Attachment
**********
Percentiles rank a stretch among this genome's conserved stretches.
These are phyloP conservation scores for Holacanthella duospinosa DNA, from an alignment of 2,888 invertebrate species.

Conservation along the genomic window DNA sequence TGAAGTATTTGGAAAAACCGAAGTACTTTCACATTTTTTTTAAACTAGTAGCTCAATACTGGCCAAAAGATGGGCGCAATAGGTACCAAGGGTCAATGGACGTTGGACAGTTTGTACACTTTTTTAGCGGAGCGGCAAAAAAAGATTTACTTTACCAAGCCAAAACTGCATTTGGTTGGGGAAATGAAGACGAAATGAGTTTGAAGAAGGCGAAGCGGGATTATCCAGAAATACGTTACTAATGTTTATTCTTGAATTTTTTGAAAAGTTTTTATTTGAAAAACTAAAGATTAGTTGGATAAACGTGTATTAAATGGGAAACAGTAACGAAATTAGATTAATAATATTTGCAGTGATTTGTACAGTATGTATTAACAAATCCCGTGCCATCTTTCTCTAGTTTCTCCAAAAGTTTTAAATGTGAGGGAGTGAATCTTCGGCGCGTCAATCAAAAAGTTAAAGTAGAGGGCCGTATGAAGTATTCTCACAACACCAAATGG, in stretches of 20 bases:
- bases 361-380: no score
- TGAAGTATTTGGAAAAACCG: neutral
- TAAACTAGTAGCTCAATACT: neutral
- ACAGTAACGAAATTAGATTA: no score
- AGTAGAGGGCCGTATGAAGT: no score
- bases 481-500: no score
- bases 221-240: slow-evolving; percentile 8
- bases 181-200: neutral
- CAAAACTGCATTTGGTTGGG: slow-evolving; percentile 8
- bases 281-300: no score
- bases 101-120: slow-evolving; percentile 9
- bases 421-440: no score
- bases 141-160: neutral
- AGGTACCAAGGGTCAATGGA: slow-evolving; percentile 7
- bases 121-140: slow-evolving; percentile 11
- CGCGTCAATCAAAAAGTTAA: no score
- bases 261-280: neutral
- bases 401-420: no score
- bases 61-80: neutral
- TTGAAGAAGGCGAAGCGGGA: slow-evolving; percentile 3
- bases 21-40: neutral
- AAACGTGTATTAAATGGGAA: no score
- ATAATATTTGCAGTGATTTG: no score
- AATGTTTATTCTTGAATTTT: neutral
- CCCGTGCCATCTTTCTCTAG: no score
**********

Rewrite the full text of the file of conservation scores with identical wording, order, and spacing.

Percentiles rank a stretch among this genome's conserved stretches.
These are phyloP conservation scores for Holacanthella duospinosa DNA, from an alignment of 2,888 invertebrate species.

Conservation along the genomic window DNA sequence TGAAGTATTTGGAAAAACCGAAGTACTTTCACATTTTTTTTAAACTAGTAGCTCAATACTGGCCAAAAGATGGGCGCAATAGGTACCAAGGGTCAATGGACGTTGGACAGTTTGTACACTTTTTTAGCGGAGCGGCAAAAAAAGATTTACTTTACCAAGCCAAAACTGCATTTGGTTGGGGAAATGAAGACGAAATGAGTTTGAAGAAGGCGAAGCGGGATTATCCAGAAATACGTTACTAATGTTTATTCTTGAATTTTTTGAAAAGTTTTTATTTGAAAAACTAAAGATTAGTTGGATAAACGTGTATTAAATGGGAAACAGTAACGAAATTAGATTAATAATATTTGCAGTGATTTGTACAGTATGTATTAACAAATCCCGTGCCATCTTTCTCTAGTTTCTCCAAAAGTTTTAAATGTGAGGGAGTGAATCTTCGGCGCGTCAATCAAAAAGTTAAAGTAGAGGGCCGTATGAAGTATTCTCACAACACCAAATGG, in stretches of 20 bases:
- bases 361-380: no score
- TGAAGTATTTGGAAAAACCG: neutral
- TAAACTAGTAGCTCAATACT: neutral
- ACAGTAACGAAATTAGATTA: no score
- AGTAGAGGGCCGTATGAAGT: no score
- bases 481-500: no score
- bases 221-240: slow-evolving; percentile 8
- bases 181-200: neutral
- CAAAACTGCATTTGGTTGGG: slow-evolving; percentile 8
- bases 281-300: no score
- bases 101-120: slow-evolving; percentile 9
- bases 421-440: no score
- bases 141-160: neutral
- AGGTACCAAGGGTCAATGGA: slow-evolving; percentile 7
- bases 121-140: slow-evolving; percentile 11
- CGCGTCAATCAAAAAGTTAA: no score
- bases 261-280: neutral
- bases 401-420: no score
- bases 61-80: neutral
- TTGAAGAAGGCGAAGCGGGA: slow-evolving; percentile 3
- bases 21-40: neutral
- AAACGTGTATTAAATGGGAA: no score
- ATAATATTTGCAGTGATTTG: no score
- AATGTTTATTCTTGAATTTT: neutral
- CCCGTGCCATCTTTCTCTAG: no score